Soham: A Step by Step Approach
With practice, this mantra meditation will hold the mind steady even during periods of stress.
A well-trained, stable, and focused mind is an asset in every sphere of life, and essential for any spiritual endeavor. The practice below will develop your concentration, clarity, and inner stability, by providing a single object as the resting place for your mind’s awareness—the universal mantra so'ham. Practice daily at about the same time, starting with 10 minutes, and gradually increasing to 20–30 minutes, or longer.
Practice daily at about the same time, starting with 10 minutes, and gradually increasing to 20–30 minutes, or longer.
Step 1. Begin by training your body to be still and comfortable in a sitting posture. When the spine is erect with the pelvis, chest, and head vertically aligned, the breath becomes smooth, and the mind alert and relaxed. Sit on a chair, or cross-legged on the floor with a cushion or a folded blanket under the hips. Use enough support to lift the hip joints slightly higher than the knees. This minimizes the effort needed to keep the lower back from rounding.
Step 2. Close your eyes and mentally draw a circle of light around yourself. The circle separates you from the world of daily life—both the outer world of perceptions and activities, and the world of your familiar preoccupations and thinking patterns. With this intention, see yourself sitting inside this circle of light. It delineates a space in which you can contain your awareness; let it protect you from disturbances, distractions, and mental dissipation.
Feel the entire body sitting comfortably still, release any unnecessary tension, and pay attention to the movement of the breath.
Step 3. Feel the entire body sitting comfortably still, release any unnecessary tension, and pay attention to the movement of the breath. Refine your awareness as you feel the breath become smoother and more subtle, expanding from the solar plexus into the limbs on the inhalation, and releasing back to the solar plexus on the exhalation. Be aware of the touch of the breath everywhere in the body.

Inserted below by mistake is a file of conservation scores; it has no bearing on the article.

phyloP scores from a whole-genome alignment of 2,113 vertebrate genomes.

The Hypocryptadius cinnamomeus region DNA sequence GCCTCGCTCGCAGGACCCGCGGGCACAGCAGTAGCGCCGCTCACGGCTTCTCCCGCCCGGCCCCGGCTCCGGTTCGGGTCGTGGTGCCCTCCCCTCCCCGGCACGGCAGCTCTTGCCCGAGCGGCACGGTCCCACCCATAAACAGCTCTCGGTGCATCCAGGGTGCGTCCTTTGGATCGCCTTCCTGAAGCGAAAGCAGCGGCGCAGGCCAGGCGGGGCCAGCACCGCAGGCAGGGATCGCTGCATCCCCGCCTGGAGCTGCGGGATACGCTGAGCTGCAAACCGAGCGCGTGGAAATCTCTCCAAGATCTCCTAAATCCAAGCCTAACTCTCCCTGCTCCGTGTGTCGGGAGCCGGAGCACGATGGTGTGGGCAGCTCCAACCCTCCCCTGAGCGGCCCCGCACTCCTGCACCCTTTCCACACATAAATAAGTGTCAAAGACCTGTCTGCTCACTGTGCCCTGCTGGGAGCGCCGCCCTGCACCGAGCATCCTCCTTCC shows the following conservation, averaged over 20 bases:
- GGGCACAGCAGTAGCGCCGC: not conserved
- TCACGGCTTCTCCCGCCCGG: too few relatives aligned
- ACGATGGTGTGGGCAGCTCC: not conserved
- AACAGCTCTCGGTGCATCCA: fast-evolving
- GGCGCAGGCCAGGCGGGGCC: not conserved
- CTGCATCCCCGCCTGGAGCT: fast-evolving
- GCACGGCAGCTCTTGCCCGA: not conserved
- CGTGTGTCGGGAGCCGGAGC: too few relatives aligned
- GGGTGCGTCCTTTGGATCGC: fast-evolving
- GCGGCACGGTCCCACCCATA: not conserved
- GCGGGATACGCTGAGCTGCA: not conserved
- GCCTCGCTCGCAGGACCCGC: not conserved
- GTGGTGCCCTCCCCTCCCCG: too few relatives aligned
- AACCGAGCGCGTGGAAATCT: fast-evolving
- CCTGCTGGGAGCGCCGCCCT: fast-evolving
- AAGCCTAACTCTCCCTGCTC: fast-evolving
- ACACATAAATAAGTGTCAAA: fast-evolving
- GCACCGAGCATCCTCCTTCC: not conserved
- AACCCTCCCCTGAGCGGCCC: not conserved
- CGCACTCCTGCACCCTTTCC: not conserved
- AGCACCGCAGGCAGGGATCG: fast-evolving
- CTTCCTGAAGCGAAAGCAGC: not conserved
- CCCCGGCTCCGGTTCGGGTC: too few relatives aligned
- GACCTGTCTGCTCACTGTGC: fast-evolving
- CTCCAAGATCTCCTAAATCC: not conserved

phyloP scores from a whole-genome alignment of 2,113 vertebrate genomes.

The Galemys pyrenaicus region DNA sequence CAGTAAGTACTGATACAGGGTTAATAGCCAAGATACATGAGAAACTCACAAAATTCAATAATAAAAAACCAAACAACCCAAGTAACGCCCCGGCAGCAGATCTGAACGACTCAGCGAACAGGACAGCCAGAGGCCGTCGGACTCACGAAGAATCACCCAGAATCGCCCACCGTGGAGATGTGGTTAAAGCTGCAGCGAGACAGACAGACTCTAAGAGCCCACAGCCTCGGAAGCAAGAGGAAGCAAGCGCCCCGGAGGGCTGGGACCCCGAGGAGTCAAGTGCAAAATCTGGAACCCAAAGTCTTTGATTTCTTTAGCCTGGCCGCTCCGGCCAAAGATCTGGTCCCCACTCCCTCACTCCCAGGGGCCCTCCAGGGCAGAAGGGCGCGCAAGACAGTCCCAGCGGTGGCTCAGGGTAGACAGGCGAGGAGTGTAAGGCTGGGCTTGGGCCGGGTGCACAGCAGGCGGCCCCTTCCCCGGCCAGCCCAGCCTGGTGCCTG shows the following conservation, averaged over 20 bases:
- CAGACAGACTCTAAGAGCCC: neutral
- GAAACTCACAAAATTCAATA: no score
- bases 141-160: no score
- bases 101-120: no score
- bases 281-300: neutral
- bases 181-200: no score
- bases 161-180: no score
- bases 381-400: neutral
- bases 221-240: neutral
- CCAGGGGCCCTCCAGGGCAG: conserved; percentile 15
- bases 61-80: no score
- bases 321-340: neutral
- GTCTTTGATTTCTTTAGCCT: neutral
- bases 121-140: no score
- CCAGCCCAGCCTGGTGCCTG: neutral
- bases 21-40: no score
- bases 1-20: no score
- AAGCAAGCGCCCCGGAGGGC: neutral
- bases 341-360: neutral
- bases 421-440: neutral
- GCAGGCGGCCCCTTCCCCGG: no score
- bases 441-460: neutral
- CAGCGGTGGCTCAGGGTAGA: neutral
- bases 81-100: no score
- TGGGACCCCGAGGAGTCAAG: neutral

Step 4. Making sure the body and breath stay relaxed, focus your attention at each of the following energy centers, moving systematically through the body and inhaling and exhaling once at each point: eyebrow center · throat center · right shoulder · right elbow · right wrist · each of the right fingertips, starting with the thumb · right wrist · right elbow · right shoulder · throat center · left shoulder · left elbow · left wrist · each of the left fingertips, starting with the thumb · left wrist · left elbow · left shoulder · throat center · heart center · navel center · center of the pelvis · pelvic floor · center of the pelvis · navel center · heart center · throat center · eyebrow center.
The breath is subtle and slow, so let your concentration be fine and sensitive, becoming more and more one-pointed, and gradually drawing deeper into the mind. Rest in this awareness as long as you like.
Step 5. Now rest your attention at the eyebrow center. Feel the ebb and flow of the breath through the inner space of the whole body, while maintaining your focus on the eyebrow center. Sense the vibration of a slow wave of breath. This vibration is the mantra so'ham (pronounced so-hum). Hear the sound so on the inhale, and the sound ham on the exhale. The breath is subtle and slow, so let your concentration be fine and sensitive, becoming more and more one-pointed, and gradually drawing deeper into the mind. Rest in this awareness as long as you like.
To finish the practice, gradually return your awareness to the flow of the breath in the body, the physical presence of the body, and the space around you. Remain aware of the breath and your inner connection as you release the body from your sitting posture. You may want to open your eyes into the palms of your hands, massage your face, and stretch your arms and legs before getting up.
For over 20 years Sandra Anderson has shared her extensive experience in yoga theory and practice with students from all over the world. A senior faculty member and resident at the Himalayan Institute, her teaching reflects access to the living oral tradition, and the embodied experience of 30 years of dedicated practice. With a background in the natural sciences and interest in classical Sanskrit, along with frequent pilgrimages to India, Sandy has a rare capacity to eloquently convey the... Read more>>